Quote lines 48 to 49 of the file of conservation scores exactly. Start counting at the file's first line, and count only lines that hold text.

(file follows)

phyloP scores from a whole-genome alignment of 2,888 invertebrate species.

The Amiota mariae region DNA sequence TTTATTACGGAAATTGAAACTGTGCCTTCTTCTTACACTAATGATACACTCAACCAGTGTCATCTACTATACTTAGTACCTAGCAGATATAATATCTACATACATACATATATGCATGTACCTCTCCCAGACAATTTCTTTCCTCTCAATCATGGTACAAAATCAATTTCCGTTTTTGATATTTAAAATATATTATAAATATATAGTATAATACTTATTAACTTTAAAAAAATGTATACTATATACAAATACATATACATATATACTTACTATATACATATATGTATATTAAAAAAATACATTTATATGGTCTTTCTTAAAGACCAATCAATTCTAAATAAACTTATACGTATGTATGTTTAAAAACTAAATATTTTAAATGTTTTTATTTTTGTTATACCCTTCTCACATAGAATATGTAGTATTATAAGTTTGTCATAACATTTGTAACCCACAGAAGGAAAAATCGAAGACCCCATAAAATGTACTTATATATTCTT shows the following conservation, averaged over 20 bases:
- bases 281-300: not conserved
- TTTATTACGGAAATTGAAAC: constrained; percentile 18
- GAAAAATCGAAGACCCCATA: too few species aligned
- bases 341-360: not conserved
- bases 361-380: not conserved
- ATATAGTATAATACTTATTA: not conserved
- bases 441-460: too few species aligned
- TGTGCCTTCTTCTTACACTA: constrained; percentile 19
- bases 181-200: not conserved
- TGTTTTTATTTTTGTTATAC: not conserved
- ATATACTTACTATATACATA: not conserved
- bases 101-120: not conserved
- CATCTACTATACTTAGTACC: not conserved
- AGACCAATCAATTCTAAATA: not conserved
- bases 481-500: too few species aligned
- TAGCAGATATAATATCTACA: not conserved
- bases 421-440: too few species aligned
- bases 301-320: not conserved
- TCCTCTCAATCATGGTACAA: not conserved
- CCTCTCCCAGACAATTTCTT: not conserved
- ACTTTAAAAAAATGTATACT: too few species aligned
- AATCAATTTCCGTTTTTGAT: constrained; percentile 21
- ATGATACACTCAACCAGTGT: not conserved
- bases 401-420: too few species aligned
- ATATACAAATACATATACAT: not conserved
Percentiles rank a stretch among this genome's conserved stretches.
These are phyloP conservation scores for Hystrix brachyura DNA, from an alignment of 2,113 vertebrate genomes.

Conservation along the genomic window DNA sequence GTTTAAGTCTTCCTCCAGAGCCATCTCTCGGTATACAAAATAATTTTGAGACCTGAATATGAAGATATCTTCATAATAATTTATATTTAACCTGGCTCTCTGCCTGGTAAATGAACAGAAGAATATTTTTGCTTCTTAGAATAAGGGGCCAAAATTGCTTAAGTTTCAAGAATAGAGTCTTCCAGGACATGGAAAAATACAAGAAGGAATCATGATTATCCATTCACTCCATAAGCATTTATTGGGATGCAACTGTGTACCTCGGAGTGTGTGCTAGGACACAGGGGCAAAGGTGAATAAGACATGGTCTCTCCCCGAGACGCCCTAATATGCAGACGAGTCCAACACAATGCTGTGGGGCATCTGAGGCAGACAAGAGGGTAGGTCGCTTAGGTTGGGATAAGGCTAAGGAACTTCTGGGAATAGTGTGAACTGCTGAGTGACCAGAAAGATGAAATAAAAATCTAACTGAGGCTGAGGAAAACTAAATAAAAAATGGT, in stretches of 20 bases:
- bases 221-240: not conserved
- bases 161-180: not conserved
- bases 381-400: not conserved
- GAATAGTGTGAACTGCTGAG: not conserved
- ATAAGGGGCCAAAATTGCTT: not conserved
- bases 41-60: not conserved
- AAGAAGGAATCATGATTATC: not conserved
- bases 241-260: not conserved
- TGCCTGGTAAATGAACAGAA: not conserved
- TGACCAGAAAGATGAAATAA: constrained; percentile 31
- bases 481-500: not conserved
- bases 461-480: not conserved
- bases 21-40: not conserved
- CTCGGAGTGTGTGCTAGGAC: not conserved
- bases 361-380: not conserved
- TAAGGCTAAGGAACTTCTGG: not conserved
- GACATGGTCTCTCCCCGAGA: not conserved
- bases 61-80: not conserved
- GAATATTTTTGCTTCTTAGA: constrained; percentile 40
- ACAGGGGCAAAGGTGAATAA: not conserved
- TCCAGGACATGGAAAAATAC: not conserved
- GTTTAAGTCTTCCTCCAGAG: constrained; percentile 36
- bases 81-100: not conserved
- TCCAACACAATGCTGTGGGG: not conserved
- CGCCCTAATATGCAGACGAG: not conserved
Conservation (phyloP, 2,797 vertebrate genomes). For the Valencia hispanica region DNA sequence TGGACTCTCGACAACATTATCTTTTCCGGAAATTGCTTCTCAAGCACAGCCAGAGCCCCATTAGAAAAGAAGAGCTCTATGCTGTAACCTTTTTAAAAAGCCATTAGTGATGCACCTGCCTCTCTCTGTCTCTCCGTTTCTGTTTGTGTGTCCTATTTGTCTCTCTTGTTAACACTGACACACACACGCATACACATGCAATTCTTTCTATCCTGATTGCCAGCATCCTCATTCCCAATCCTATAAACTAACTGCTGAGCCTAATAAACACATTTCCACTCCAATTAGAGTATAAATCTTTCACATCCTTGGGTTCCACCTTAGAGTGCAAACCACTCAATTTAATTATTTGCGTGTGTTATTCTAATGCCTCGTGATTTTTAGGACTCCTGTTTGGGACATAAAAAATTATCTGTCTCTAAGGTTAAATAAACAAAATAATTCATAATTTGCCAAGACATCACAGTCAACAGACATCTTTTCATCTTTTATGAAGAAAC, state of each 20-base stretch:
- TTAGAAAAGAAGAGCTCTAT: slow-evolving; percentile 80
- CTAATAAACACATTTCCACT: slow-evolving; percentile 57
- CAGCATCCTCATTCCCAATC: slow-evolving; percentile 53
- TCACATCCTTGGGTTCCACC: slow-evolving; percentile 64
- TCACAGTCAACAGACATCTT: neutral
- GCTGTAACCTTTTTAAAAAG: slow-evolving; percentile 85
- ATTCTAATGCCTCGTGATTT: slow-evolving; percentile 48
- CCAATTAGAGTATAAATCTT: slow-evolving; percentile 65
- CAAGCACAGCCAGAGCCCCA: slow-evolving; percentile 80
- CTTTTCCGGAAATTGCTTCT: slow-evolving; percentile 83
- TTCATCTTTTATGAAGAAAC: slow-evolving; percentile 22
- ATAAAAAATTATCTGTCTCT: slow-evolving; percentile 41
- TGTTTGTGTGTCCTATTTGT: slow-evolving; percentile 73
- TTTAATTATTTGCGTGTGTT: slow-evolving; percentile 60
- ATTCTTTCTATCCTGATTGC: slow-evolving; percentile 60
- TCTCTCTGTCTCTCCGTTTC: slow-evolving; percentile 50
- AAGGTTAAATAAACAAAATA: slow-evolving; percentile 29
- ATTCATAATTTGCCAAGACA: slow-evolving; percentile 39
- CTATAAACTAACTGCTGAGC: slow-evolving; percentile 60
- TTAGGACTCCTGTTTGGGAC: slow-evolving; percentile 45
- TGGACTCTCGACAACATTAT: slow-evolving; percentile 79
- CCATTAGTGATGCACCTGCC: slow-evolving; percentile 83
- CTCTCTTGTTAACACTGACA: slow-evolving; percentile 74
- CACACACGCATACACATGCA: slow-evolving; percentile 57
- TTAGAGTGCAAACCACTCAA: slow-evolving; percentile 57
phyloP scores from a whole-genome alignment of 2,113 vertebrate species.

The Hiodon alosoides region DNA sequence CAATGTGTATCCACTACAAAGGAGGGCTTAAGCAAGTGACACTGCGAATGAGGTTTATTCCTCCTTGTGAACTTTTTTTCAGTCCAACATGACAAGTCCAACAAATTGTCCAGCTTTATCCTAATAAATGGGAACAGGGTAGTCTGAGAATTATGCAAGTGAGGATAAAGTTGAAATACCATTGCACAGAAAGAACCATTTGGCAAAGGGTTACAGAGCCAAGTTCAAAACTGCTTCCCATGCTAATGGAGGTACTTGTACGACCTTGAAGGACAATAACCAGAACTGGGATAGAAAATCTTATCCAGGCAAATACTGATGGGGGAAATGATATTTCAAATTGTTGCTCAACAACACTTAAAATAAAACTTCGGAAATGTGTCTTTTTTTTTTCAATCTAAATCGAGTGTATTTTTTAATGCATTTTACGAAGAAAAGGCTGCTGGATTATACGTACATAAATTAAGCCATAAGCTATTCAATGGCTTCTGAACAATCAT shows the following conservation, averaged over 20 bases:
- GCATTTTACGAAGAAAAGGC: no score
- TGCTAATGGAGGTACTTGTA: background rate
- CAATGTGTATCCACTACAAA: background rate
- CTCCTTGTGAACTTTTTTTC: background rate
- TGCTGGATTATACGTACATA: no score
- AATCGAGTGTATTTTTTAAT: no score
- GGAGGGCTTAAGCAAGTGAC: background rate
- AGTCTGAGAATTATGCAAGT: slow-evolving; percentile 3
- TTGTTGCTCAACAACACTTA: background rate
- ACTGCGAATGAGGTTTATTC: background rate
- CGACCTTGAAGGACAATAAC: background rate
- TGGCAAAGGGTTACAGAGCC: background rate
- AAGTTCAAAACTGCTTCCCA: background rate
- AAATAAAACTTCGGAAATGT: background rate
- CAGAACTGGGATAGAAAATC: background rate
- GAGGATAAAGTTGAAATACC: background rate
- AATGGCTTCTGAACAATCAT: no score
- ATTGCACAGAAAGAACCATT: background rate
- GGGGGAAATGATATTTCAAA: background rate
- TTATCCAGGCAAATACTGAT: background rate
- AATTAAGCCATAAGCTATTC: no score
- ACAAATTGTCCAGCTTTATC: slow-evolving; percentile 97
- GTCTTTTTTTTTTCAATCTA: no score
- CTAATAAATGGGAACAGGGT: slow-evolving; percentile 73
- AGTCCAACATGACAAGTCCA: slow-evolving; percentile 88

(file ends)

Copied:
- bases 61-80: not conserved
- GAATATTTTTGCTTCTTAGA: constrained; percentile 40